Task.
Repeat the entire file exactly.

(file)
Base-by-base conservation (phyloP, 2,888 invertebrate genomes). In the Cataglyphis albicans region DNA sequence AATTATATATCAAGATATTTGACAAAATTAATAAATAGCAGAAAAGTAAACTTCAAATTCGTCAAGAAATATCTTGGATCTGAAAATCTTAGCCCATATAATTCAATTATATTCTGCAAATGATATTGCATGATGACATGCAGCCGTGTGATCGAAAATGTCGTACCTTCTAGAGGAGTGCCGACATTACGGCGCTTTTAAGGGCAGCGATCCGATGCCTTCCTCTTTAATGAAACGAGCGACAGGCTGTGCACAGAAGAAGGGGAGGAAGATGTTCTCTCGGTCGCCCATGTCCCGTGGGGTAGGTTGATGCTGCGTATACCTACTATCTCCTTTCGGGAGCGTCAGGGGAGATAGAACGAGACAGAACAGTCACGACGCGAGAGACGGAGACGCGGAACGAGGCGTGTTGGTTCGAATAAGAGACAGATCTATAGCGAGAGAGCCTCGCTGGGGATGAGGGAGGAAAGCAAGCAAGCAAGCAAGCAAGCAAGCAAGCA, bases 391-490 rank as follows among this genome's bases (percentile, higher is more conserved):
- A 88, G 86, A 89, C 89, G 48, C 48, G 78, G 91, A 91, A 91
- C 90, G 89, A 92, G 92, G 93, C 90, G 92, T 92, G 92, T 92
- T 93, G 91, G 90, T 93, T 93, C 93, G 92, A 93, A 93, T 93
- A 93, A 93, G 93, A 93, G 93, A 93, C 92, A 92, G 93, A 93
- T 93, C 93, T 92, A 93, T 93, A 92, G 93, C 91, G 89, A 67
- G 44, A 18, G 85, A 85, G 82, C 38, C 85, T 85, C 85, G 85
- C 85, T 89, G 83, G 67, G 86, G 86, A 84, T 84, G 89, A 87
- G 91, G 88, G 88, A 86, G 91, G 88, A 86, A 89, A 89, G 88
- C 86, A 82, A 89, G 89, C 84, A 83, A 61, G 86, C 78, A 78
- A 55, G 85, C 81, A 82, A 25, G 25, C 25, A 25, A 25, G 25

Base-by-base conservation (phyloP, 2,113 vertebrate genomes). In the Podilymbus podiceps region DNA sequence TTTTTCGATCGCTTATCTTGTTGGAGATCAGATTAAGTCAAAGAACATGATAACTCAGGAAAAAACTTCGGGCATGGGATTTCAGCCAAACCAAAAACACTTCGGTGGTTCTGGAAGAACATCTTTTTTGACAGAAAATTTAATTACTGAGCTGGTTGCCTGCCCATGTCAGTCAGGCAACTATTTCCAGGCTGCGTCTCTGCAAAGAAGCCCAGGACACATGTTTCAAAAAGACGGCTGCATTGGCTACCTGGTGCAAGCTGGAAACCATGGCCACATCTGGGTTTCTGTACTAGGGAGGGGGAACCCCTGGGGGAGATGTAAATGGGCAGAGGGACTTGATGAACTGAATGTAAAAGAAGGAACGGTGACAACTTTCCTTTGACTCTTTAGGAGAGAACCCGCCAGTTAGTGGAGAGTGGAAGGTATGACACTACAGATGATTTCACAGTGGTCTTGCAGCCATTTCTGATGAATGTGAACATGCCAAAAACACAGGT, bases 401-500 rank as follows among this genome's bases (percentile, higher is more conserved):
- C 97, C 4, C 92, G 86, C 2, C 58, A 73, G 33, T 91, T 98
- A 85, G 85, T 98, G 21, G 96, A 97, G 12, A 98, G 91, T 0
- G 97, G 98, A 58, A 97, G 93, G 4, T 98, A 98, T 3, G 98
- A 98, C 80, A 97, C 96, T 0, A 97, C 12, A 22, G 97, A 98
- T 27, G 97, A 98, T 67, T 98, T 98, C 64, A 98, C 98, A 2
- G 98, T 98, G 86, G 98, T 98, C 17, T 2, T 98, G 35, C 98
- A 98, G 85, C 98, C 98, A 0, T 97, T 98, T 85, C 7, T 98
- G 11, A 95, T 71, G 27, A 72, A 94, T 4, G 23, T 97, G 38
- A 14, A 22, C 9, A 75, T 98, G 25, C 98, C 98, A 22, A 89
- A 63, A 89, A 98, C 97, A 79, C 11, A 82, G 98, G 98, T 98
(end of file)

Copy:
Base-by-base conservation (phyloP, 2,888 invertebrate genomes). In the Cataglyphis albicans region DNA sequence AATTATATATCAAGATATTTGACAAAATTAATAAATAGCAGAAAAGTAAACTTCAAATTCGTCAAGAAATATCTTGGATCTGAAAATCTTAGCCCATATAATTCAATTATATTCTGCAAATGATATTGCATGATGACATGCAGCCGTGTGATCGAAAATGTCGTACCTTCTAGAGGAGTGCCGACATTACGGCGCTTTTAAGGGCAGCGATCCGATGCCTTCCTCTTTAATGAAACGAGCGACAGGCTGTGCACAGAAGAAGGGGAGGAAGATGTTCTCTCGGTCGCCCATGTCCCGTGGGGTAGGTTGATGCTGCGTATACCTACTATCTCCTTTCGGGAGCGTCAGGGGAGATAGAACGAGACAGAACAGTCACGACGCGAGAGACGGAGACGCGGAACGAGGCGTGTTGGTTCGAATAAGAGACAGATCTATAGCGAGAGAGCCTCGCTGGGGATGAGGGAGGAAAGCAAGCAAGCAAGCAAGCAAGCAAGCAAGCA, bases 391-490 rank as follows among this genome's bases (percentile, higher is more conserved):
- A 88, G 86, A 89, C 89, G 48, C 48, G 78, G 91, A 91, A 91
- C 90, G 89, A 92, G 92, G 93, C 90, G 92, T 92, G 92, T 92
- T 93, G 91, G 90, T 93, T 93, C 93, G 92, A 93, A 93, T 93
- A 93, A 93, G 93, A 93, G 93, A 93, C 92, A 92, G 93, A 93
- T 93, C 93, T 92, A 93, T 93, A 92, G 93, C 91, G 89, A 67
- G 44, A 18, G 85, A 85, G 82, C 38, C 85, T 85, C 85, G 85
- C 85, T 89, G 83, G 67, G 86, G 86, A 84, T 84, G 89, A 87
- G 91, G 88, G 88, A 86, G 91, G 88, A 86, A 89, A 89, G 88
- C 86, A 82, A 89, G 89, C 84, A 83, A 61, G 86, C 78, A 78
- A 55, G 85, C 81, A 82, A 25, G 25, C 25, A 25, A 25, G 25

Base-by-base conservation (phyloP, 2,113 vertebrate genomes). In the Podilymbus podiceps region DNA sequence TTTTTCGATCGCTTATCTTGTTGGAGATCAGATTAAGTCAAAGAACATGATAACTCAGGAAAAAACTTCGGGCATGGGATTTCAGCCAAACCAAAAACACTTCGGTGGTTCTGGAAGAACATCTTTTTTGACAGAAAATTTAATTACTGAGCTGGTTGCCTGCCCATGTCAGTCAGGCAACTATTTCCAGGCTGCGTCTCTGCAAAGAAGCCCAGGACACATGTTTCAAAAAGACGGCTGCATTGGCTACCTGGTGCAAGCTGGAAACCATGGCCACATCTGGGTTTCTGTACTAGGGAGGGGGAACCCCTGGGGGAGATGTAAATGGGCAGAGGGACTTGATGAACTGAATGTAAAAGAAGGAACGGTGACAACTTTCCTTTGACTCTTTAGGAGAGAACCCGCCAGTTAGTGGAGAGTGGAAGGTATGACACTACAGATGATTTCACAGTGGTCTTGCAGCCATTTCTGATGAATGTGAACATGCCAAAAACACAGGT, bases 401-500 rank as follows among this genome's bases (percentile, higher is more conserved):
- C 97, C 4, C 92, G 86, C 2, C 58, A 73, G 33, T 91, T 98
- A 85, G 85, T 98, G 21, G 96, A 97, G 12, A 98, G 91, T 0
- G 97, G 98, A 58, A 97, G 93, G 4, T 98, A 98, T 3, G 98
- A 98, C 80, A 97, C 96, T 0, A 97, C 12, A 22, G 97, A 98
- T 27, G 97, A 98, T 67, T 98, T 98, C 64, A 98, C 98, A 2
- G 98, T 98, G 86, G 98, T 98, C 17, T 2, T 98, G 35, C 98
- A 98, G 85, C 98, C 98, A 0, T 97, T 98, T 85, C 7, T 98
- G 11, A 95, T 71, G 27, A 72, A 94, T 4, G 23, T 97, G 38
- A 14, A 22, C 9, A 75, T 98, G 25, C 98, C 98, A 22, A 89
- A 63, A 89, A 98, C 97, A 79, C 11, A 82, G 98, G 98, T 98